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Microsoft Windows 8: Mostly A Crap Wreck

Michael Larabel

Published on 4 May 2012
Written by Michael Larabel
Page 1 of 3 - 117 Comments

For the past few days I have been trying out the Microsoft Windows 8 Consumer Preview. For the most part, I would call Windows 8 a crap wreck, but it is not without a few advantages over Linux.

Last week when out in Bellevue to talk with Gabe Newell about Steam and the Source Engine on Linux, for being a former Microsoft employee his criticism was very surprising. As mentioned in last week's article, "Listening to Gabe Newell talk about Linux for hours made me wonder whether he was a former ex-Microsoft employee (where he actually did work in his pre-Valve days in the 90's) or the director of the Linux Foundation. His level of Linux interest and commitment was incredible while his negativity for Windows 8 and the future of Microsoft was stunning." His criticism of Windows 8 made me very curious to try out this upcoming Microsoft OS, and he also wanted to know what I thought of it, so as soon as I returned to Chicago I downloaded the Windows 8 Consumer Preview. In this article are just some of my brief thoughts as I tried it out for a few days.

I ended up installing Microsoft Windows 8 to an Intel Sandy Bridge laptop, which was sent over by Intel as part of their reference Software Development Platform for 2011. The installation process went smooth, but I continue to be amazed how long Windows takes to install compared to Ubuntu and other Linux distributions. Even using the Fedora installation DVD generally installs faster than Windows 8 did on this modern multi-core Intel laptop. At least with Windows installations, every time I have ever installed Windows (version 8 and prior) there have not been support problems. I still install Windows 7 from time-to-time when working on the limited Windows port of the Phoronix Test Suite or when conducting performance comparisons between Windows and Linux.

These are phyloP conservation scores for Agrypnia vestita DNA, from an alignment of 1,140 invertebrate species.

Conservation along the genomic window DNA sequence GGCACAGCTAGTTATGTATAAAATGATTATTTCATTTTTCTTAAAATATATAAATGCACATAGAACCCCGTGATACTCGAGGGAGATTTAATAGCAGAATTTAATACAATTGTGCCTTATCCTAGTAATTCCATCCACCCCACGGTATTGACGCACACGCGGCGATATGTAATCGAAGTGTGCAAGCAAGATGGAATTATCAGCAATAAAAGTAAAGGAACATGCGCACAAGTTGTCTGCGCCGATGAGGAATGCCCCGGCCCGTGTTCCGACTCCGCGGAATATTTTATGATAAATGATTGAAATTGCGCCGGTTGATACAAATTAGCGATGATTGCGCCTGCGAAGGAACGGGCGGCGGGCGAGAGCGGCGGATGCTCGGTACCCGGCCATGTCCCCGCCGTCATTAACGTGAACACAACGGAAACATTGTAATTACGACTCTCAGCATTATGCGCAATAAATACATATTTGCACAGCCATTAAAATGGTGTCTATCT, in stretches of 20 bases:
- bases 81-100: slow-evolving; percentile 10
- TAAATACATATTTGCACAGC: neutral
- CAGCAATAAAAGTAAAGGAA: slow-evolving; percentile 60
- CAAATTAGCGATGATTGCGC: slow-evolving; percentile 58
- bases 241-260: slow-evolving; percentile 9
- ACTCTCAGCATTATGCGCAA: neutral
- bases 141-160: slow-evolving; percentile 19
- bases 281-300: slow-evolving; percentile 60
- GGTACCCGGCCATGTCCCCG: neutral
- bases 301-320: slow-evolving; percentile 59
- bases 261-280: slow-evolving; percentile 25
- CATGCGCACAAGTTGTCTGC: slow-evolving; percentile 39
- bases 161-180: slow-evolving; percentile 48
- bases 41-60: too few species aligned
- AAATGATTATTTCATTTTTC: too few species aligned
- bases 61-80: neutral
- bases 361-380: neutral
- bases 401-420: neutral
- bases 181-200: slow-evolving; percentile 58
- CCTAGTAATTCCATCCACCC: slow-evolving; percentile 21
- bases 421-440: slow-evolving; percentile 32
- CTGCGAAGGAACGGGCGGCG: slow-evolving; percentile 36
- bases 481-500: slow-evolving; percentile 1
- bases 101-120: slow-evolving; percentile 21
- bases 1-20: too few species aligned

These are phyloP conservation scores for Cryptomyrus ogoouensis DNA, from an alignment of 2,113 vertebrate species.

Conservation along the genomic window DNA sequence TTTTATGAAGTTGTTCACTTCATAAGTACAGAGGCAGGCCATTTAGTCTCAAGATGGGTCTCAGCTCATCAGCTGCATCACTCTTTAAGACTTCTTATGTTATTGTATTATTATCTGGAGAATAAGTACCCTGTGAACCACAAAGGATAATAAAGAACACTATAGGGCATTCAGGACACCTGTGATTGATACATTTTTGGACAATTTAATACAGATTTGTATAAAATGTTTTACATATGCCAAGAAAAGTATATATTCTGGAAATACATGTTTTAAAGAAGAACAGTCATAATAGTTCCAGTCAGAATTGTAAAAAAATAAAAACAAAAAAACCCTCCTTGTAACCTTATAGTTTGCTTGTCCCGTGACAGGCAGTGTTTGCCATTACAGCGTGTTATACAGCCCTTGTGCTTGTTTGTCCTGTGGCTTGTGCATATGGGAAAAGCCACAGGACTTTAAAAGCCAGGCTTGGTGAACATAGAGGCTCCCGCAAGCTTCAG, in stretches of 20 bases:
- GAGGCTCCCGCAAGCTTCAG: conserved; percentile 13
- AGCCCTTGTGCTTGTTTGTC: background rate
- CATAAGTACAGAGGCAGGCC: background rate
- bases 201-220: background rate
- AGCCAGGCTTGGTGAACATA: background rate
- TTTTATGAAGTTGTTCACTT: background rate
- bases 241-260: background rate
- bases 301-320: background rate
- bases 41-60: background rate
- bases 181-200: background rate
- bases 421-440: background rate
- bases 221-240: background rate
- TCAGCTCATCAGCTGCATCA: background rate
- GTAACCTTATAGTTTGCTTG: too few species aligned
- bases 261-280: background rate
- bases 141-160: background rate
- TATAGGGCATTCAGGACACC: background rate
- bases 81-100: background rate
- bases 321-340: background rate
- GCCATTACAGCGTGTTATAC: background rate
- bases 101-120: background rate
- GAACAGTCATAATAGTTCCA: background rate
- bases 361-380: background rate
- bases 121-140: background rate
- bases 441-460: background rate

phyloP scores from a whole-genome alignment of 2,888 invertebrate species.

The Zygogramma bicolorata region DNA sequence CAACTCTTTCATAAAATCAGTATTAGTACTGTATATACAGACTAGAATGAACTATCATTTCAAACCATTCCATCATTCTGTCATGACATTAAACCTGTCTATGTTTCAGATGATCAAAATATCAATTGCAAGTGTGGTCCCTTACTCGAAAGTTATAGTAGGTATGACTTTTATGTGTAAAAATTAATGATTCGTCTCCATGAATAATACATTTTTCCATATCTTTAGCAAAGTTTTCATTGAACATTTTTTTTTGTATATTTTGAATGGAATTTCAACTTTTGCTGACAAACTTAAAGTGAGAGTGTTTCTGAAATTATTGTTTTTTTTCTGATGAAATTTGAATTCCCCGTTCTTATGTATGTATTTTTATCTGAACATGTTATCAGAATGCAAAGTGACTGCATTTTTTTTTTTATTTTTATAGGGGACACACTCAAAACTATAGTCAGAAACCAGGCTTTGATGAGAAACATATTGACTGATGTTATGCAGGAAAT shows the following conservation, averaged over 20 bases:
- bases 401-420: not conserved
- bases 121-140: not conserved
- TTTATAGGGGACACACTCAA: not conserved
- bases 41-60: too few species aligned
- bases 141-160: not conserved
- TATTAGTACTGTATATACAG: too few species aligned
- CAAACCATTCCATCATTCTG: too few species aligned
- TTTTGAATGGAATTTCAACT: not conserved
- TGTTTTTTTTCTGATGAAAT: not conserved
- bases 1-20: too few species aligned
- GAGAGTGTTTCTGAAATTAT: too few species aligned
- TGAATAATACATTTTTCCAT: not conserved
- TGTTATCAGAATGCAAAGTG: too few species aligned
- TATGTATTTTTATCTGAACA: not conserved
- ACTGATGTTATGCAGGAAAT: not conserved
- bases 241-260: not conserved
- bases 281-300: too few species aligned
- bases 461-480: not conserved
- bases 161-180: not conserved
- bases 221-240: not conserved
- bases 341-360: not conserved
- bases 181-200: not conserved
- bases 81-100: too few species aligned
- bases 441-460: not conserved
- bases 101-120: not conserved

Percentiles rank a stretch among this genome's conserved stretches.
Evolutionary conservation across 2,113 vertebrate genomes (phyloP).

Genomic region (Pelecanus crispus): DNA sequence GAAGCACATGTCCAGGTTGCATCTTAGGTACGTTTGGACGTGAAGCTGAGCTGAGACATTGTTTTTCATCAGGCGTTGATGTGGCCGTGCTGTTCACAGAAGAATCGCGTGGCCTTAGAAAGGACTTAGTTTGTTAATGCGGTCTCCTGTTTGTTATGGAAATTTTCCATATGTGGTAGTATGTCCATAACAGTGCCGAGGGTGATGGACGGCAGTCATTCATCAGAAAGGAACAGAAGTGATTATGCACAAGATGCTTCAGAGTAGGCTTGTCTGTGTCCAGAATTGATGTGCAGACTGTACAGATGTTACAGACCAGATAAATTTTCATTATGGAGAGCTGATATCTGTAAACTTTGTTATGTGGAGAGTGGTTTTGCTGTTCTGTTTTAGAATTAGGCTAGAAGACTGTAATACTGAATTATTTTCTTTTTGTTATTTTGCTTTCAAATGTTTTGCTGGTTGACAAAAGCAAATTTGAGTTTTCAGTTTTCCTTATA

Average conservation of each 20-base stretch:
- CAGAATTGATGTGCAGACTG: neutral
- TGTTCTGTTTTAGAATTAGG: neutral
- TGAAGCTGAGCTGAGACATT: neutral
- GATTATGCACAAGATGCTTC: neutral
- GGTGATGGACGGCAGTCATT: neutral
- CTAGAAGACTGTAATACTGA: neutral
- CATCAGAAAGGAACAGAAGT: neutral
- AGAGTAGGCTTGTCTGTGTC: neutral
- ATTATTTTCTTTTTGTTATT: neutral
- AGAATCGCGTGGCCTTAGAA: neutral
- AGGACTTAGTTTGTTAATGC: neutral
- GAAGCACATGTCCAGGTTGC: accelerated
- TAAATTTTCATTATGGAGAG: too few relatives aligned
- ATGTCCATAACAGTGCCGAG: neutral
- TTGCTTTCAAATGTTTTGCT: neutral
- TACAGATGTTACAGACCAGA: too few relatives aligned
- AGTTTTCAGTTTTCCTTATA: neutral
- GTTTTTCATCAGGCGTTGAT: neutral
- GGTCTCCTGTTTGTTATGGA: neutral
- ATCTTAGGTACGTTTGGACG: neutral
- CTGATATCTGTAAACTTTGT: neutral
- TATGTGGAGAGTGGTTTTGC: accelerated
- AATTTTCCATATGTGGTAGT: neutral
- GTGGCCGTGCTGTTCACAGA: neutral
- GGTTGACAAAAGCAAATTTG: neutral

Unlike Linux, I've never had a display fail to light-up when booting the Windows installer (compared to open-source common Linux graphics driver issues on new hardware), never had an issue with Windows detecting the hard drive, never had to re-configure my BIOS with its settings for items like SATA/AHCI or ACPI, nor have I ever had to pass any special parameters to the Windows installer to get it to detect the hardware to either boot or get through the installation process. Windows 8 continues to be slow to install, but at least it seems Windows can always install. Gabe mentioned he has never been able to successfully install Linux on his first try, due to hardware issues or hitting other quirks.

Linux hardware support continues to improve and with that the level of open-source Linux hardware enablement when new hardware ships, but there is still a lot to be desired. Intel hit the head on the nail with the Ivy Bridge launch where I have yet to hit any Panther Point motherboard issues with support for them and the earlier Cougar Point chipsets having their kernel support land well in advance of the product launch. Intel's open-source Ivy Bridge graphics driver support was also first published last year and now at the time Ivy Bridge began to ship last month, there was support already found within Ubuntu 12.04. However, there are support improvements, better performance, and other features found in the more recent code (an article looking at the differences will be published on Phoronix this month).

Unfortunately, Linux users cannot upgrade their open-source graphics drivers without having to upgrade much of the stack, including the Linux kernel. Upgrading the Linux kernel could be scary for novice Linux users and sadly may not be regression free or upgrading to the latest kernel for better graphics support could cause compatibility problems with out-of-tree drivers, some virtualization platforms, and just other headaches. Meanwhile for the AMD Radeon HD 7000 series graphics cards, which have been shipping for months, there still is no fully working open-source graphics driver for Linux.

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